Iran – a short visit

I always knew my short trip to Iran would be interesting and important – but did not expect it to be quite exciting as it turned out.

Our flight from London to Tehran could not land as a sudden swell of fog closed the airport. After some optimistic circling we retreated to Yerevan in Armenia where we found ourselves at 6am filling in applications for 24 hour visas, and eventually getting to a hotel for some rest. 18 hours later, we were heading back to the airport but had to sit at the roadside for an hour while our coach driver and the driver of the car which our coach had ‘contacted’, had a long loud argument about  whose fault the collision had been… you did not need to understand any Armenian to know they were not agreeing!

Eventually we transferred to another coach, and got on to a night flight back to a fog-free Tehran, and then a 7 hour car drive through the night to get me to the Iranian Congress of Nephrology in Yazd in time for me to give my first talk. Only 48 hours later, everything was reversed to get us back to Tehran for the flight back to the UK.

But what a 48 hours – the minor travel inconveniences were well worth it.  Firstly, because we had the opportunity to view some wonderful and ancient architecture and learn much about the historic Persian and Zoroastrian cultures in Yazd and nearby Meybot.  Secondly, because of the warm hospitality of our Iranian friends and colleagues.  But thirdly, and best, because we saw the growing excellence of nephrology in Iran despite the political and economic difficulties the country faces.

Because of international sanctions, ISN cannot directly support ISN Global Outreach Programs in Iran; a frustration which we are hopeful will soon be resolved if ISN is successful in its recent application for a licence from the U.S. Office of Federal Asset Control allowing us  to start GO programs in Iran.  Despite this block over a decade, the Iranian Society of Nephrology has loyally continued to hold a collective membership of ISN for all its members, for which ISN is very grateful.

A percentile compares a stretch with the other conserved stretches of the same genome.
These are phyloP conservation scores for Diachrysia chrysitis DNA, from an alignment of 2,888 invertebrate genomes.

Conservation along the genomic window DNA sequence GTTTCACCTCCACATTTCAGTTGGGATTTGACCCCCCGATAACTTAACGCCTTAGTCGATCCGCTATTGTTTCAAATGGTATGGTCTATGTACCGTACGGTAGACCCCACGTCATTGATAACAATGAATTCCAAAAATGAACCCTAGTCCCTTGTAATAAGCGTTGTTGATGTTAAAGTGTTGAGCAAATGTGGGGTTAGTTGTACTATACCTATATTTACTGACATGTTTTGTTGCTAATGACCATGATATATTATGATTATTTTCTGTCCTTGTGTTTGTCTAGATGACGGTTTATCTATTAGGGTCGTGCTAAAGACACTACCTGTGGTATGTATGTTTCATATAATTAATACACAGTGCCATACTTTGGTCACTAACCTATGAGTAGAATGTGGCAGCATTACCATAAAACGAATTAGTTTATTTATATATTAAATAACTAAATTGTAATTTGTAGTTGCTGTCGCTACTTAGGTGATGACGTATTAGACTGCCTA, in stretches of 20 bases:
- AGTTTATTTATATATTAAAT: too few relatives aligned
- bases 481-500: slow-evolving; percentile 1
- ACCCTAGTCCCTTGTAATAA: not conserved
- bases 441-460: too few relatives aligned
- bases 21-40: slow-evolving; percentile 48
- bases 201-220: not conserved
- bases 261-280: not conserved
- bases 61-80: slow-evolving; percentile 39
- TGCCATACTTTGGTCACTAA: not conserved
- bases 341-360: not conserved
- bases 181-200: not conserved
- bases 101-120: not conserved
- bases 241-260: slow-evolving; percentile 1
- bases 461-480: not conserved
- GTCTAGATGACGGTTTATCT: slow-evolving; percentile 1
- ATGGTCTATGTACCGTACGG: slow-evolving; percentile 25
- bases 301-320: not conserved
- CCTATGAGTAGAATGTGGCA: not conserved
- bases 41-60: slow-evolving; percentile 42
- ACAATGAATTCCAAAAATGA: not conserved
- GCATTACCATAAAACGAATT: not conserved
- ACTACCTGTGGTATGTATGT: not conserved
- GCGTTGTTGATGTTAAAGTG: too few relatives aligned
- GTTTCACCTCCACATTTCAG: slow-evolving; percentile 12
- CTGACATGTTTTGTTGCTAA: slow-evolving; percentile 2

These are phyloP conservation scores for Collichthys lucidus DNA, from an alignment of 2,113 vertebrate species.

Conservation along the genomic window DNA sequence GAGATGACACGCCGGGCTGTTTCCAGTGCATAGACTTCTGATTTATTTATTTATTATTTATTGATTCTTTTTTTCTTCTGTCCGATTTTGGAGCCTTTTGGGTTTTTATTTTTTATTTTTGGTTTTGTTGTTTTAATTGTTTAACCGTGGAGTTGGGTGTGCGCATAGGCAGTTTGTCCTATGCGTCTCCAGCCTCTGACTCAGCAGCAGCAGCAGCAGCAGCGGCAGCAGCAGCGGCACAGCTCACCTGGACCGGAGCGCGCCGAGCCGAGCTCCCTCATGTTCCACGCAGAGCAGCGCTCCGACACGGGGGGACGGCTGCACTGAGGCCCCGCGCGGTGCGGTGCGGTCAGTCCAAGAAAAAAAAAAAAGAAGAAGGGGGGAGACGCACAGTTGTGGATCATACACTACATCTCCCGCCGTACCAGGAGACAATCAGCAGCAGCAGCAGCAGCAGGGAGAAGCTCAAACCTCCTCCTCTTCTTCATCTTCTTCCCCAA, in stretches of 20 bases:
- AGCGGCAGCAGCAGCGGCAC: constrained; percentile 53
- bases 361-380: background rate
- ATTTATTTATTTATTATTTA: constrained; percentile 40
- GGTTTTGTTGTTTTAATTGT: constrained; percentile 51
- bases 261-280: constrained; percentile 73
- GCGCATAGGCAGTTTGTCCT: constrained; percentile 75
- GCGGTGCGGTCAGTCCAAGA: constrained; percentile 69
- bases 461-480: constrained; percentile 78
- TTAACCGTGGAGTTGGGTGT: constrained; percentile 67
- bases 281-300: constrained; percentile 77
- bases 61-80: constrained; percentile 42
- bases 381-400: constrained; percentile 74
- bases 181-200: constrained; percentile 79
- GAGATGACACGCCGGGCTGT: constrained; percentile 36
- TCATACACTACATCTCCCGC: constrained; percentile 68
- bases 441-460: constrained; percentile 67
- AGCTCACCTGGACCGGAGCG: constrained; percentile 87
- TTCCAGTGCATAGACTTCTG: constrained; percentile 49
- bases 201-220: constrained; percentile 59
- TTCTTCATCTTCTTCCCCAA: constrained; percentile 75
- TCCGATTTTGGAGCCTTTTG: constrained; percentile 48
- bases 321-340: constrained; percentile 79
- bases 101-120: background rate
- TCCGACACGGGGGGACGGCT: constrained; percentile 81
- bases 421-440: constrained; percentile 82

The leaders of Iranian nephrology can be proud of their growing achievements: the number of nephrologists is steadily increasing,  government funded renal replacement therapy is available for all who need it, and  deceased donor transplantation is steadily growing.  Screening programs for CKD are being implemented with government support. Successful advocacy by nephrologists means that the Iranian health minister was one of those who wrote to WHO in support of ISN’s successful call for increased emphasis on CKD in the political declaration which followed the UN High Level Meeting on Non-Communicable Disease in September 2011.

Things are definitely on the move in Iranian nephrology, and hopefully ISN will soon be able to play its part more fully in that growth.

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Last modified on Friday, 25 November 2011 13:05

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